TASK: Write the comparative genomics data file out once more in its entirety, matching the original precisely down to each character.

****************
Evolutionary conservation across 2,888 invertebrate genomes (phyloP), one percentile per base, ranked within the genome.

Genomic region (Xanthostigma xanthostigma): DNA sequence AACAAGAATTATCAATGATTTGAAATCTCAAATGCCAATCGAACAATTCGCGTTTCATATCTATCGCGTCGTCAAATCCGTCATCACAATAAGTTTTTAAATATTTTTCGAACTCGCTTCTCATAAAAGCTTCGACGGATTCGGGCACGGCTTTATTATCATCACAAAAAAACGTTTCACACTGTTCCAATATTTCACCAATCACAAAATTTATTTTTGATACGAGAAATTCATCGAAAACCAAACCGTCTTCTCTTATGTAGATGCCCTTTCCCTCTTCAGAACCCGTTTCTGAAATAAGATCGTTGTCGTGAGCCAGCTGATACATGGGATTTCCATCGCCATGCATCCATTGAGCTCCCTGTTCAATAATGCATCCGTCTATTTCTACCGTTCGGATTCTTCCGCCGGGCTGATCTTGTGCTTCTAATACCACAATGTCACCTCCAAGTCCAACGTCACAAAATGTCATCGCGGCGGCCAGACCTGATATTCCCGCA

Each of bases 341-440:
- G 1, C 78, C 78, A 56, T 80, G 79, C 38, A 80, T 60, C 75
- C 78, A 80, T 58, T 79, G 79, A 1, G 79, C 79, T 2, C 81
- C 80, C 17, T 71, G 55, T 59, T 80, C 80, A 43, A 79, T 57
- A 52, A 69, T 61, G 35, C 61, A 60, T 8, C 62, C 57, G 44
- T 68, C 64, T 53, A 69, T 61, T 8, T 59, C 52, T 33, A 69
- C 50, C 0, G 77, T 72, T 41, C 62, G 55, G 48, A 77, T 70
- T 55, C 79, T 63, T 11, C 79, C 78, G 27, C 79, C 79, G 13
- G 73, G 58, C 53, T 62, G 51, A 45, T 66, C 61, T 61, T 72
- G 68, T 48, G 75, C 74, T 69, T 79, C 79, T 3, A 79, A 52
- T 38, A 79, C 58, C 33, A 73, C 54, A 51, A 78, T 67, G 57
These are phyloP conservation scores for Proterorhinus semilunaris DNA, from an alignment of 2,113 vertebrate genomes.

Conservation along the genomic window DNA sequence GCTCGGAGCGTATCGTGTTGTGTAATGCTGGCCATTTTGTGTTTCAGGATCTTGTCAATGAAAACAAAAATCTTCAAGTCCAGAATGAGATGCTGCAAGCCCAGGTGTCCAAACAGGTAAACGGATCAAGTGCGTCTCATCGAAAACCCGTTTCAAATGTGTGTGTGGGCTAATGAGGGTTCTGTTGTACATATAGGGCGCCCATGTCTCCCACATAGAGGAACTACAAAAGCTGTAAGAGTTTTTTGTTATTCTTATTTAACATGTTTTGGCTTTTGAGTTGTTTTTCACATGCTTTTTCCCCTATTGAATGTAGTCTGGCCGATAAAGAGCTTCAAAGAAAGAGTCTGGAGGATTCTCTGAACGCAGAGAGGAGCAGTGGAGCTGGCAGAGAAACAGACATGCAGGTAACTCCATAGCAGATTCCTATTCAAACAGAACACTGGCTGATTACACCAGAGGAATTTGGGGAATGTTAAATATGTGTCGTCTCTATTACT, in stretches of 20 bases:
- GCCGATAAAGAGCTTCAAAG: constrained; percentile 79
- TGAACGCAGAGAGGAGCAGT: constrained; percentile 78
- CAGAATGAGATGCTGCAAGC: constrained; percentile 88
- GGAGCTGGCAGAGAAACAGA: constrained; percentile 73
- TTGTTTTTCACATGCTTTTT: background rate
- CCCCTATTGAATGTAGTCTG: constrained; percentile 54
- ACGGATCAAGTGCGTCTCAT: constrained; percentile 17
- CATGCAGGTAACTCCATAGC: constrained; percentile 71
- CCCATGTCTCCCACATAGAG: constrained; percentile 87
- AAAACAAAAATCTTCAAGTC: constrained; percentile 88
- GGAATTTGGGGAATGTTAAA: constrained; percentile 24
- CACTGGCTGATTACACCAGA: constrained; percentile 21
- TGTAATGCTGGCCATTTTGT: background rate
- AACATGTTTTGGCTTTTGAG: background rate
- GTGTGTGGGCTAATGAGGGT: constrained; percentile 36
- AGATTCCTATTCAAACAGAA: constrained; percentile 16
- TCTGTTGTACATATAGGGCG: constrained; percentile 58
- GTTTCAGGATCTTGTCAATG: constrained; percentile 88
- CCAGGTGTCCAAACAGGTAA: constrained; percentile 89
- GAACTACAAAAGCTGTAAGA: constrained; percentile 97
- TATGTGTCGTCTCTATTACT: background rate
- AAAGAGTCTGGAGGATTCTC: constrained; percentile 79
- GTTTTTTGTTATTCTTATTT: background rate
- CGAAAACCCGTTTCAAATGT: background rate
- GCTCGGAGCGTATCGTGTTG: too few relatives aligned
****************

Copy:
Evolutionary conservation across 2,888 invertebrate genomes (phyloP), one percentile per base, ranked within the genome.

Genomic region (Xanthostigma xanthostigma): DNA sequence AACAAGAATTATCAATGATTTGAAATCTCAAATGCCAATCGAACAATTCGCGTTTCATATCTATCGCGTCGTCAAATCCGTCATCACAATAAGTTTTTAAATATTTTTCGAACTCGCTTCTCATAAAAGCTTCGACGGATTCGGGCACGGCTTTATTATCATCACAAAAAAACGTTTCACACTGTTCCAATATTTCACCAATCACAAAATTTATTTTTGATACGAGAAATTCATCGAAAACCAAACCGTCTTCTCTTATGTAGATGCCCTTTCCCTCTTCAGAACCCGTTTCTGAAATAAGATCGTTGTCGTGAGCCAGCTGATACATGGGATTTCCATCGCCATGCATCCATTGAGCTCCCTGTTCAATAATGCATCCGTCTATTTCTACCGTTCGGATTCTTCCGCCGGGCTGATCTTGTGCTTCTAATACCACAATGTCACCTCCAAGTCCAACGTCACAAAATGTCATCGCGGCGGCCAGACCTGATATTCCCGCA

Each of bases 341-440:
- G 1, C 78, C 78, A 56, T 80, G 79, C 38, A 80, T 60, C 75
- C 78, A 80, T 58, T 79, G 79, A 1, G 79, C 79, T 2, C 81
- C 80, C 17, T 71, G 55, T 59, T 80, C 80, A 43, A 79, T 57
- A 52, A 69, T 61, G 35, C 61, A 60, T 8, C 62, C 57, G 44
- T 68, C 64, T 53, A 69, T 61, T 8, T 59, C 52, T 33, A 69
- C 50, C 0, G 77, T 72, T 41, C 62, G 55, G 48, A 77, T 70
- T 55, C 79, T 63, T 11, C 79, C 78, G 27, C 79, C 79, G 13
- G 73, G 58, C 53, T 62, G 51, A 45, T 66, C 61, T 61, T 72
- G 68, T 48, G 75, C 74, T 69, T 79, C 79, T 3, A 79, A 52
- T 38, A 79, C 58, C 33, A 73, C 54, A 51, A 78, T 67, G 57
These are phyloP conservation scores for Proterorhinus semilunaris DNA, from an alignment of 2,113 vertebrate genomes.

Conservation along the genomic window DNA sequence GCTCGGAGCGTATCGTGTTGTGTAATGCTGGCCATTTTGTGTTTCAGGATCTTGTCAATGAAAACAAAAATCTTCAAGTCCAGAATGAGATGCTGCAAGCCCAGGTGTCCAAACAGGTAAACGGATCAAGTGCGTCTCATCGAAAACCCGTTTCAAATGTGTGTGTGGGCTAATGAGGGTTCTGTTGTACATATAGGGCGCCCATGTCTCCCACATAGAGGAACTACAAAAGCTGTAAGAGTTTTTTGTTATTCTTATTTAACATGTTTTGGCTTTTGAGTTGTTTTTCACATGCTTTTTCCCCTATTGAATGTAGTCTGGCCGATAAAGAGCTTCAAAGAAAGAGTCTGGAGGATTCTCTGAACGCAGAGAGGAGCAGTGGAGCTGGCAGAGAAACAGACATGCAGGTAACTCCATAGCAGATTCCTATTCAAACAGAACACTGGCTGATTACACCAGAGGAATTTGGGGAATGTTAAATATGTGTCGTCTCTATTACT, in stretches of 20 bases:
- GCCGATAAAGAGCTTCAAAG: constrained; percentile 79
- TGAACGCAGAGAGGAGCAGT: constrained; percentile 78
- CAGAATGAGATGCTGCAAGC: constrained; percentile 88
- GGAGCTGGCAGAGAAACAGA: constrained; percentile 73
- TTGTTTTTCACATGCTTTTT: background rate
- CCCCTATTGAATGTAGTCTG: constrained; percentile 54
- ACGGATCAAGTGCGTCTCAT: constrained; percentile 17
- CATGCAGGTAACTCCATAGC: constrained; percentile 71
- CCCATGTCTCCCACATAGAG: constrained; percentile 87
- AAAACAAAAATCTTCAAGTC: constrained; percentile 88
- GGAATTTGGGGAATGTTAAA: constrained; percentile 24
- CACTGGCTGATTACACCAGA: constrained; percentile 21
- TGTAATGCTGGCCATTTTGT: background rate
- AACATGTTTTGGCTTTTGAG: background rate
- GTGTGTGGGCTAATGAGGGT: constrained; percentile 36
- AGATTCCTATTCAAACAGAA: constrained; percentile 16
- TCTGTTGTACATATAGGGCG: constrained; percentile 58
- GTTTCAGGATCTTGTCAATG: constrained; percentile 88
- CCAGGTGTCCAAACAGGTAA: constrained; percentile 89
- GAACTACAAAAGCTGTAAGA: constrained; percentile 97
- TATGTGTCGTCTCTATTACT: background rate
- AAAGAGTCTGGAGGATTCTC: constrained; percentile 79
- GTTTTTTGTTATTCTTATTT: background rate
- CGAAAACCCGTTTCAAATGT: background rate
- GCTCGGAGCGTATCGTGTTG: too few relatives aligned